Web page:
NOTE: Make sure to check whether you need to make any additional purchases for dust extraction. Many models will require you to attach a dust extraction device.

LED Work light 

An LED work light means you can use your scroll saw at night, or under low-lighting, but still achieve precise, clean and accurate cuts. It’s a luxury but worth paying a few extra pounds for when the crafting work you’ll be carrying out with your scroll saw is likely to require maximum accuracy with little or no margin for error.

Working Safely With A Scroll Saw

A scroll saw might only be small, but it’s still a saw and is capable of cutting through wood and plastic!! Providing it’s used in accordance with the manufacturer’s guidelines, the risk of injury is low, but there are still a few safety pointers worth keeping in mind:

  • Avoid clutter – have a clean and tidy work area 
  • Ensure the workspace is well-ventilated
  • Clear the surrounding area of any potential trip hazards  
  • Ensure you have an appropriate level of lighting 
  • Check the tension of the cutting blade prior to switching on the power 
  • Wear protective eyewear and a ventilation mask or respirator when operating the scroll saw
  • Stand to either the left or right of the saw blade in case of blade breakage 
  • Keep your fingers clear of the scroll saw blade
  • Tie back long hair and secure loose items of clothing

Best of the Rest

FERM Scroll Saw - Fret Saw - 90W - Adjustable Working Table (0-45 degrees) - With 10 Sawblades and Dust Blowing System - For Wood, Plastics and Non-Ferrous Metal
  • Quick release function for easy saw blade exchange
  • Mitre / parallel guide for precise working
  • Working table adjustable from 0 - 45 degrees
  • Dust blowing system for a clean working surface
  • Robust cast iron housing

Last update on 2024-05-26 / Images from Amazon Product Advertising API / As an Amazon Associate I earn from qualifying purchases

Scheppach 405mm Scroll/Fret Saw- 220-240V, Precision in Every Cut | SD1600V
  • Please refer to our terms of sale and full terms and conditions prior to purchasing
  • Cutting Height/Depth: 50 / 406 mm
  • Saw Blade Length: 134 mm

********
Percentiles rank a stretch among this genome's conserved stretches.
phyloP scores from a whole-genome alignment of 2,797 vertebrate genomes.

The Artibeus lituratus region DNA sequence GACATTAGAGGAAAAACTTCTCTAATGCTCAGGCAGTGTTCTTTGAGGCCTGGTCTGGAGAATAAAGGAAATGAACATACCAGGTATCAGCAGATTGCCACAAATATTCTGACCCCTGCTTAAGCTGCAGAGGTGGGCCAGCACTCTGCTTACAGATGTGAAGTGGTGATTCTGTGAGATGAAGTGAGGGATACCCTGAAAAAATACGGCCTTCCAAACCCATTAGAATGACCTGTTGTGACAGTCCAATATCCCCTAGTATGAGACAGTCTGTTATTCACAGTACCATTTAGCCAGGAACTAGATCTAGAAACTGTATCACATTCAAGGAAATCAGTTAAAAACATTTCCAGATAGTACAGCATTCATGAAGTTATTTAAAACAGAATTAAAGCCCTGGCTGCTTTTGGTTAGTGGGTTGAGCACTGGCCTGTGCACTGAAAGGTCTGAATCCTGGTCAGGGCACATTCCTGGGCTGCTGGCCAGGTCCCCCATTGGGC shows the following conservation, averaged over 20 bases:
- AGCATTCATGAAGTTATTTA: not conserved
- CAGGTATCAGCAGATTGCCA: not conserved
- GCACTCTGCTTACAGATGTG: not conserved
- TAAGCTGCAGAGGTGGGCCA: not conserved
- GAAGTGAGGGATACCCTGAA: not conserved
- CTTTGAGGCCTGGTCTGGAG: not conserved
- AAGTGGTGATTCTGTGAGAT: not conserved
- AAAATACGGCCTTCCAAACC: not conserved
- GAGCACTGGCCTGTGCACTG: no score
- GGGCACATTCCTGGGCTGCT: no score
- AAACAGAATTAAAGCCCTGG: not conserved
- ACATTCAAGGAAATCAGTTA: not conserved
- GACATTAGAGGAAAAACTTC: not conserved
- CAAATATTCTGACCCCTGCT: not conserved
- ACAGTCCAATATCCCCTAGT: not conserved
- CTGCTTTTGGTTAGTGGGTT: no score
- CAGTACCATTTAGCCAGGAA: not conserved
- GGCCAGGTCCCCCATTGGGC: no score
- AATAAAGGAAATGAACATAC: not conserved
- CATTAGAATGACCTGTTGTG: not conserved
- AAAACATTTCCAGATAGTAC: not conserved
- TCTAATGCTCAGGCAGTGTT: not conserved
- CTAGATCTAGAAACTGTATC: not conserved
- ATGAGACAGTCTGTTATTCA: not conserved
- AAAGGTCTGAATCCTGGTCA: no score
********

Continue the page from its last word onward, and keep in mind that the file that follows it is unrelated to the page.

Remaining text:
• Tiltable Work Table up to 45°
  • Variable Stroke Speed 500 – 1700 min-1 with 21 mm Stroke Height

Last update on 2024-05-26 / Images from Amazon Product Advertising API / As an Amazon Associate I earn from qualifying purchases

Last update on 2024-05-26 / Images from Amazon Product Advertising API / As an Amazon Associate I earn from qualifying purchases

Other Saws To Consider

If you are questioning whether a scroll saw is the right option for you then there are lots of other options to consider. Some have more flexibility in the jobs that you can complete – like a reciprocating saw. Whereas others offer more stability for simple “straight line” jobs – like a table saw. Here are some of your alternative options…

Frequently Asked Questions

What is the best type of wood to use with a scroll saw?

Plywood (particularly Baltic Birch), cedar and poplar are the best woods to cut with a scroll saw. Poplar is particularly popular as it has a straight, even grain with a consistent texture, meaning the cutting speed can remain constant so you don’t have to worry about stopping and changing the scroll saw blades. 

When should I use a scroll saw?

A scroll saw is used for cutting intricate designs in wood, plastic, non-ferrous metal and acrylic. It provides the speed and power of an electric hand saw but produces cuts with the precision and accuracy of a fine handheld blade or craft knife.  

Is a scroll saw better than a jigsaw?

This really depends on the jobs that you are planning on completing. A jigsaw is going to allow you to work with thicker materials which is great for if you are completing bigger jobs. However, a scroll saw is much better suited for if you are wanting to complete more intricate cuts in detail with a higher quality finish.

Is it difficult to use a scroll saw?

No – scroll saws are actually very easy to use and provided they are used correctly they are relatively safe to use too. However, it does take quite a bit of practice if you are wanting to create intricate and detailed designs.

About Thomas Paxton 368 Articles
Hey there, I'm Thomas Paxton, your Tool Guru with a Twist! I've been knee-deep in the world of tools since I was a little tinkerer in my dad's shed. Now, I'm running my own website where I share my passion for tools and gardening products through buyers guides and insightful tips. I've got the knowledge and experience to break down complex concepts into simple, easy-to-understand language. I purchased Tools Review from Mike Jones at the start of 2023, he has done a sterling job of building the site and I hope I can continue in his success! When I'm not writing guides, you'll find me in my garden or garage, putting my skills to work and pushing the boundaries of creativity. So, whether you're a pro or just starting out, join me on this adventure, and let's conquer DIY projects together!